How an SOP can improve your business

Teal green shopping bags with handles

Michelle McFarland
The Wedding Shoppe, Berkley

By Shandra Martinez, Michigan Retailer

Standard Operating Procedures (SOP) may sound dull, but they can be transformative for a business, especially a retailer. A document detailing practices can be key to easier onboarding of new employees, consistent customer experiences, and even increasing the value of a business in a sale.

Michelle McFarland, founder and owner of The Wedding Shoppe in Berkley, is glad she made the investment in an SOP.

“It’s just been such a weight off my shoulders, knowing that our procedures are documented. Now that it’s done, it’s so easy to make small tweaks and updates when we have a slight procedural change or technology changes a little bit,” McFarland said.

Creating an SOP was on her to-do list for years before she decided she needed help to make it happen.

“I just got to the point where I realized this is not something that I can do myself because no one on my team had the time or the inclination to do a project like that,” she said.

Relying on a pro

Sarah Donnelly
Retail Reality, Detroit

Fortunately, McFarland found Sarah Donnelly, founder and CEO of the Detroit area-based Retail Reality.

The SOP they assembled spans several hundreds of pages in Google Docs. While McFarland’s managers have spearheaded the project, most of the detailed work has been handled by Donnelly.

“She watches them do their work and talks to them about it, why it’s important and how it’s done. Then she takes all of her notes and writes out the formal SOP. She then meets with the same team member and runs through the SOP to make sure that it’s correct. She’s very thorough,” McFarland said.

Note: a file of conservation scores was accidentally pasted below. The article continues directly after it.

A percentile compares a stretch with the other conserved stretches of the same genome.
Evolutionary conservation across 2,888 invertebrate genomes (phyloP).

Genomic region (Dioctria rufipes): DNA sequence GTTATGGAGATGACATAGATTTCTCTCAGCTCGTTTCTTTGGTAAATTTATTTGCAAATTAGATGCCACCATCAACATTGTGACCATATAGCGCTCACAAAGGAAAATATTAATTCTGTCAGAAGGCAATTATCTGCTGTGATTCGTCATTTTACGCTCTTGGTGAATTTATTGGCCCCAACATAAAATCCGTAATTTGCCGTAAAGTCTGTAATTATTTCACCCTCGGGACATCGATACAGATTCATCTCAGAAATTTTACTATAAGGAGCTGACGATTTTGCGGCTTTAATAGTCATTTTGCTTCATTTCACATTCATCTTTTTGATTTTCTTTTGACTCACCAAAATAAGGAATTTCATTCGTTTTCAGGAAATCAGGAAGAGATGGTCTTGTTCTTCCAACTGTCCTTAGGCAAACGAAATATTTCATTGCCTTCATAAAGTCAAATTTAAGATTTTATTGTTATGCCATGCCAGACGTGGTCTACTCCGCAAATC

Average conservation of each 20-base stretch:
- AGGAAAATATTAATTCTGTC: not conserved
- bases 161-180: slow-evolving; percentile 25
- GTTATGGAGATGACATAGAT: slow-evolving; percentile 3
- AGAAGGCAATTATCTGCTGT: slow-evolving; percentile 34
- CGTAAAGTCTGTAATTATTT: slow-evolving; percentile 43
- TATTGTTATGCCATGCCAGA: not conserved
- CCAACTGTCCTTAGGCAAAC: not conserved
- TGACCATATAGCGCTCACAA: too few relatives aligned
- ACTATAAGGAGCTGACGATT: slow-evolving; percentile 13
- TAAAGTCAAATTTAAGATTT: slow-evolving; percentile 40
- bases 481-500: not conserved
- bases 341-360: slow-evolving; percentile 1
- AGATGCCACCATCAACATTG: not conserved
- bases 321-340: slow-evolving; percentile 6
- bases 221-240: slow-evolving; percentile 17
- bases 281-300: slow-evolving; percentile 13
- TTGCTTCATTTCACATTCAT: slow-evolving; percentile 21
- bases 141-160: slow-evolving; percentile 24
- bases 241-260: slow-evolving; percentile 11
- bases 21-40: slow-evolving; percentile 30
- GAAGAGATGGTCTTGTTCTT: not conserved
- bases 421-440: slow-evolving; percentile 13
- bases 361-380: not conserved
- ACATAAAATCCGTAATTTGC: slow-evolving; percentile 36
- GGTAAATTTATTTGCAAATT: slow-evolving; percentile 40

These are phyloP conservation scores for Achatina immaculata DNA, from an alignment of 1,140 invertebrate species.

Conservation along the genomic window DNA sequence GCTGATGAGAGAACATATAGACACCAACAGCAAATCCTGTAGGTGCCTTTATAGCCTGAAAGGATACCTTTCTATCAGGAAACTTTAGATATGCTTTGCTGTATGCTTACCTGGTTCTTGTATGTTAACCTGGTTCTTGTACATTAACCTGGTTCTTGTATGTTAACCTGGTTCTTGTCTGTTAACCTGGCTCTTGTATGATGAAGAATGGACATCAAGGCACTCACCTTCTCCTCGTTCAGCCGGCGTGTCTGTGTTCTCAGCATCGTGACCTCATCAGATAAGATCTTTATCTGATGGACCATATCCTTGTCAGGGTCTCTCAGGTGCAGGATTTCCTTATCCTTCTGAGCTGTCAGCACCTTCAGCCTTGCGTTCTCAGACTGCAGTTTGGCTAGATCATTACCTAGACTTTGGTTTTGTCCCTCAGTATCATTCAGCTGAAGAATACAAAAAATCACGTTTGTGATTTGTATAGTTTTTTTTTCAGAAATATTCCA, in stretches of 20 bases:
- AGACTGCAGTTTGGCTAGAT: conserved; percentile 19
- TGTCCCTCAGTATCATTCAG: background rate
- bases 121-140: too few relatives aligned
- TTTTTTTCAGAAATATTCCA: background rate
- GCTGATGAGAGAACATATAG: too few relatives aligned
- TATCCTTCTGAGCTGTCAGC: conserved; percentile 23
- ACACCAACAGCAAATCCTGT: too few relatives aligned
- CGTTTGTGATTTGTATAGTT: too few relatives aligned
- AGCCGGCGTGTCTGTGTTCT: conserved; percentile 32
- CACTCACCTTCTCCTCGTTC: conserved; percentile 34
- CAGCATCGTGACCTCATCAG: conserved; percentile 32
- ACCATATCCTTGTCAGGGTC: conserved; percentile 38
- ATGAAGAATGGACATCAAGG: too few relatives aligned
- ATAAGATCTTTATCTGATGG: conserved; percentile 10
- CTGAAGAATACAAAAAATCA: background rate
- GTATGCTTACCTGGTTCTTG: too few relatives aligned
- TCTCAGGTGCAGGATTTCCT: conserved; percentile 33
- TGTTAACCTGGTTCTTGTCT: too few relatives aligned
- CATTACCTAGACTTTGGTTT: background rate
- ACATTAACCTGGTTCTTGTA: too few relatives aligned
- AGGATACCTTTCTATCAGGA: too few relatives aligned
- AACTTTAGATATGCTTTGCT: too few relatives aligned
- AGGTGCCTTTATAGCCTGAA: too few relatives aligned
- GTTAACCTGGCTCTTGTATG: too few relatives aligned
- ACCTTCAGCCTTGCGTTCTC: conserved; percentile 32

In the wedding business, which has so many variables, an SOP ensures there are standardized procedures so all employees understand how to respond in each situation.

“My staff has grown to 30 people now and I just can’t rely on everyone to remember everything. There has to be a place they can go back to double-check,” said McFarland. “There’s no guesswork involved. If they have a shadow of a doubt that they might not be doing something correctly, they can go right to that document to check.”

Donnelly’s experience with SOP began during her days working in corporate retail. Documentation was everywhere, whether on hard copy or the company’s internal website.

“It was used for your foundational information on how to operate everything from A to Z,” Donnelly said. “Whenever there were updates, they were communicated in a really timely manner so everyone was given a consistent experience right across the brand.”

Some points to think about when considering an SOP:

  • Scope of the project. This depends on how quickly you want it done and how much you are going to be involved.
  • Knowledge base for workers. SOPs can be extremely useful when onboarding new employees. It also helps with cross-training and gives you an insurance plan in case of sickness, maternity leave, or other staff transition. The employee may be gone, but everything their replacement needs to know is in the SOP.
  • Find the pain points. Comprehensive documentation helps owners discover any flaws in their procedures. Gaps and weak points become more obvious when procedures are put into writing.
  • It can be more than words. An SOP doesn’t just have to be written words. Consider incorporating video, infographics, and photos. Think about how you want to communicate with your staff and how your staff receives the information. Some people are visual learners, while some need everything written down.
  • Can help businesses of any size. An SOP is helpful whether for a multi-store or single location operation. All enterprises will benefit from the clarity such a document provides.
  • DIY option. Yes, you can do an SOP yourself. Just be prepared to invest the time. Donnelly recommends setting benchmarks and deadlines and assigning people to run the project. Test out the documents by having someone who doesn’t normally do a task go through the SOP guidance and see if they can do it. It’s like a recipe. You want consistent results.

Ultimately, an SOP empowers your team by giving them the tools to do what needs to be done. They can feel the success that comes from that, building growth and momentum.

“You’ve created the tools and foundation for your team to thrive,” Donnelly said. “Your customers get a consistent experience. And you can work on your business instead of in it.” 

If you’re interested in documenting Standard Operating Procedures for your business, contact Sarah Donnelly at